Family Matters

17 Apr

You may have seen the news this past week. An 800 year old place of worship and a masterpiece of architecture, the Cathedral of Notre Dame was destroyed by fire. The walls still stand but the roof and its characteristic spire is gone, consumed in a blaze that required 500 firefighters to extinguish. The world is fixated on this event for several reasons. One, the cathedral is iconic and a destination of millions who traveled to Paris. Its flying buttresses are a beautiful example of 13th century architecture and its interior served as a standard for majestic worship spaces. Two, the cathedral used 300 year old trees from ancient forests that were growing over 1,000 years ago. This type of wood is extremely rare and few examples of old growth forests exist as usable lumber or in existing structures. Three, structures like this are constantly being renovated and great care is taken to preserve the characteristics that make them so special so an icon like this burning is almost unheard of. Four, the history in the place is astounding. Kings and emperors were crowned there and people have worshiped there for 800 years. Few buildings in the world can say they've been in use for 800+ years.

Almost 1 billion donated dollars has already flowed into France to pay for the rebuilding of this structure and the preservation of its history. The news reports have emphasized the heroic efforts of people who went inside to grab the relics, like the crown of thorns, and the priceless art contained within the cathedral, saving them from the blaze.

This raised a question in my mind: When is the last time strangers, unsaved people, far from God, donated money to rebuild a church? Notre Dame is amazing in many ways. But most people look at it like a historic structure, a museum, an example of architecture, a relic worth saving. But how many people are looking at it and mourning its destruction because it is a place of worship?

Somehow, the spiritual aspect of it being a cathedral has been replaced with an admiration for its longevity, its historical significance and its role as keeper of art, relics and history. I mourn its destruction because it's something I have always wanted to see. I love history and the preservation of antiques, structures and the stories of people long gone.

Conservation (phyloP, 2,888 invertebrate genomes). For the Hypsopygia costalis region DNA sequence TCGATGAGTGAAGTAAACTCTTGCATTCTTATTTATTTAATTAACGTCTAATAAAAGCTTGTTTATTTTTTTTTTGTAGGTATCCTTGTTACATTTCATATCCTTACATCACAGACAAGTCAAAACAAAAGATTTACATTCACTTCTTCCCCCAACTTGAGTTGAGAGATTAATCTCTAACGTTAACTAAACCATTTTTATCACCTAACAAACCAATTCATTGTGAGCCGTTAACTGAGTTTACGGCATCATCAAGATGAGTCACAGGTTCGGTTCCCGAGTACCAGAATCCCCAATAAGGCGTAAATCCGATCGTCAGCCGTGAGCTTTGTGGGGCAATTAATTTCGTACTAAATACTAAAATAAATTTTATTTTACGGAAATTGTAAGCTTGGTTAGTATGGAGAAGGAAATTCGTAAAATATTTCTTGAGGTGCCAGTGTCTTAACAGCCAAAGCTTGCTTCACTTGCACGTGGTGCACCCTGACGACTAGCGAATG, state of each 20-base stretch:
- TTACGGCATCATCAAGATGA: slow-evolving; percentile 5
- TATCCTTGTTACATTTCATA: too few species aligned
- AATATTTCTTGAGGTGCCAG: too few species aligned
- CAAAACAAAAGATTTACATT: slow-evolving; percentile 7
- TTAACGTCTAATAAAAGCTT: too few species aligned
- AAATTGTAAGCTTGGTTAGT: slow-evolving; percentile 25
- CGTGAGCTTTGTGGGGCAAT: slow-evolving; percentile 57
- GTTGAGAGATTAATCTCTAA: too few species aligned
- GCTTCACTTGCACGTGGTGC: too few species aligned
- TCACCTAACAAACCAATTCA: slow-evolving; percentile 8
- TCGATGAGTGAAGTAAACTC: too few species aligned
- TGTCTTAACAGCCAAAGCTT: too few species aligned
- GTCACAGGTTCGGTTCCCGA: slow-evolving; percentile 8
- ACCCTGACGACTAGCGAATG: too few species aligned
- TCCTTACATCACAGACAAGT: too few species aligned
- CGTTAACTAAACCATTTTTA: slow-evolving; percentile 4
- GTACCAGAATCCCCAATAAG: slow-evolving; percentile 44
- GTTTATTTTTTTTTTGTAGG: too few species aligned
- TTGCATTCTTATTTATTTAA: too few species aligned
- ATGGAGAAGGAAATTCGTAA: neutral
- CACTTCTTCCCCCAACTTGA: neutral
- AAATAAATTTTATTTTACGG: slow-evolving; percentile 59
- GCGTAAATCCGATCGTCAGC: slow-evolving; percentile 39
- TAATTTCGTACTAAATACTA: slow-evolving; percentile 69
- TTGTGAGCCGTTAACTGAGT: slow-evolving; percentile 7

One thing the burning of Notre Dame Cathedral has vividly illustrated is that fact that nothing lasts forever. No matter if it has stood for 800 years and stands another 800 years, it eventually will fade from existence and maybe even memory. Nothing in this world lasts forever. We don't usually think about this until something we love is taken from us. We all have things in our possession that we hold as precious - things we value for many reasons. Do we recognize the temporary nature of these things? Even the things we hold tightly and take good care of can be taken away. Notre Dame was under careful renovation, surrounded by scaffolding and still burned.

As the world looks to Notre Dame, there is a collective gasp, similar to the one heard on countless videos of the cathedral spire falling as it burned - a gasp that reminds us that nothing lasts forever. Everyone and everything has an end date. But as we approach Easter, we are reminded once again that there is only one person who has ever defied this expiration date. Jesus died but then rose again on Sunday morning, proving that some things DO live forever.

They'll rebuild the roof of Notre Dame and they'll reopen it to the public one day. People will again marvel at its architecture and beauty. But it's a temporary fix. Nothing lasts forever,. Only those who put their trust in Jesus Christ will see eternity. Celebrate Jesus' gift of eternal life this Easter!

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